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the food allergy app—

from Allergy Force

  • Writer's pictureGayle Rigione, Allergy Force

Exploring Chinese Food with Food Allergies


As a parent, you look forward to sharing childhood favorites with your kids, whether its your love for sci fi books, grandma's cornbread, skiing, tide pooling, or the Dallas Cowboys.

Looking back over the years, Chinese food has always held a special place in my heart.

When I was a child, my family always went out for Chinese food on Friday nights to celebrate the weekend. I carried that tradition forward to my college years, and then to my young-adulting & career-building years, first in NYC, then in the far, far away suburbs. I have never met a dish of dumplings, spring rolls, egg drop soup, lo mein, shrimp fried rice or kung pao chicken that I didn't love to the last bite (or last sip if I added a Tsingtao or two to the mix.) Chinese food on Friday nights definitely made my top 10 list of favorite things I wanted to share with my kids.

And then I became a food allergy mom.

I introduced egg fried rice to my son when he was about 16-months. I remember revisiting it with him within the hour after he violently ejected it. Hmmmmmmm. "Another sudden onset tummy bug," I remember thinking. "He sure gets a lot of those."

It was another 6 months before I was able to connect the dots to egg and have him allergy tested. And yes. He was allergic to eggs...

...and to peanuts, and peas, and shrimp, and soy and all tree nuts.

Chinese restaurant kitchens are full of his allergens which are basic ingredients in Chinese food. Introducing him to Chinese food wasn't going to happen. Then.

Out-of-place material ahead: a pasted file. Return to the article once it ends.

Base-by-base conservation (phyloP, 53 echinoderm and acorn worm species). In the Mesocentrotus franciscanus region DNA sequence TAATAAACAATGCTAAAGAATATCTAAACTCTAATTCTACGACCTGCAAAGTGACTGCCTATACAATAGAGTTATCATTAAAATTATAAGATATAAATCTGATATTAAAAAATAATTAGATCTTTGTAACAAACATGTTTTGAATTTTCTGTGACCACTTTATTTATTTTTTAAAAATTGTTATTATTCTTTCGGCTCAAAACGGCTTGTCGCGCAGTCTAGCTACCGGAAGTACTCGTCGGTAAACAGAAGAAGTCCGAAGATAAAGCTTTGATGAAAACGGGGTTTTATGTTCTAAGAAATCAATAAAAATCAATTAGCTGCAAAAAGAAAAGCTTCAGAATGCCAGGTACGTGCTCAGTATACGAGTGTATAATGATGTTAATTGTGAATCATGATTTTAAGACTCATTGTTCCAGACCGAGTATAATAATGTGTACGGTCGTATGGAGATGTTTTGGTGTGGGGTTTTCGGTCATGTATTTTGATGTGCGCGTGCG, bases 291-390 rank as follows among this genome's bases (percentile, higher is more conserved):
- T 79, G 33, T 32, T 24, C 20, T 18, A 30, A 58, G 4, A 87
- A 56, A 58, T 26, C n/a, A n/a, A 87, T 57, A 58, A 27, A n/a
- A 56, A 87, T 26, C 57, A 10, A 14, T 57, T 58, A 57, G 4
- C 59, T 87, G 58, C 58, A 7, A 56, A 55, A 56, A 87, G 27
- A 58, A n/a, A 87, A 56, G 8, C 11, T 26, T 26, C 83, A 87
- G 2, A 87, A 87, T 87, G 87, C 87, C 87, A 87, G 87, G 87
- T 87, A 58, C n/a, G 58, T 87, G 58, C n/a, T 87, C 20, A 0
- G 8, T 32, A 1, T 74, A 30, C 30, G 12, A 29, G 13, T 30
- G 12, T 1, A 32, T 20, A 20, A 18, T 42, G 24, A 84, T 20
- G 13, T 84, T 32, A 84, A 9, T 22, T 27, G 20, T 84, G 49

Over the years my son challenged out of shrimp and soy, and then outgrew tree nuts, but eggs and peanuts remained. The years flew by —as they will — high school, college, 1st job post college. (Twist of fate, too, that he studied Mandarin for five years and minored in Asian Studies in college.)

A friend of mine, another food allergy mom, shared that she took Chinese cooking classes because she didn't want her kids to miss out. I, obviously, had not ventured into a Chinese cooking class to unravel the mysteries of oyster sauce, chili oil and Chinese rice wines.

The thought stayed with me, though. The seed planted.

Then I crossed paths with a food allergy mom at a conference who introduced me to the Instant Pot, a miraculous piece of kitchen equipment. Said mom recently published her first cookbook — Chinese Instant Pot Cookbook — with easy suggestions for adapting recipes for dietary restrictions. I was curious and motivated to give Chinese cooking a go, putting my faith in my new friend's Instant Pot know how and cookbook.

So, at 24 years of age, my son with food allergies has been exploring Chinese food that I now make, and enjoying it all to the last bite. (Note to self: track down Chinese 5-spice powder.)

I am grateful to my old friend for inspiring me to believe 'I can', and to my new friend, Sharon Wong (founder of Nut Free Wok), for introducing me to the right tool and the knowledge I needed to TRY.

A few thoughts?

1. Sometimes the only thing standing between you and a dream is YOU.

That goes for life in general and allergic living in particular.

2. Sometimes the spark from another's journey lights the fire.

Seek sparks and see what ignites.

3. When you least expect it, another's know how can point the way to the possible.

4. You're 100% guaranteed to fail if you never take the shot.

It's amazing what you can do {create?} when you commit to the 'TRY'.



About the Author: Gayle Rigione is CEO of Allergy Force, the food allergy app. She’s also an allergy mom. She’s lived the heart stopping moments when her son ate the wrong thing, second guessed reactions and raced to the ER. These experiences inspire her to create tech tools for people with food allergies. Whatever you do, do it with a full heart. Audentes Fortuna Iuvat

Get the food allergy app for Apple OR Android

Photo Credit: Jay Abrantes on Pexels


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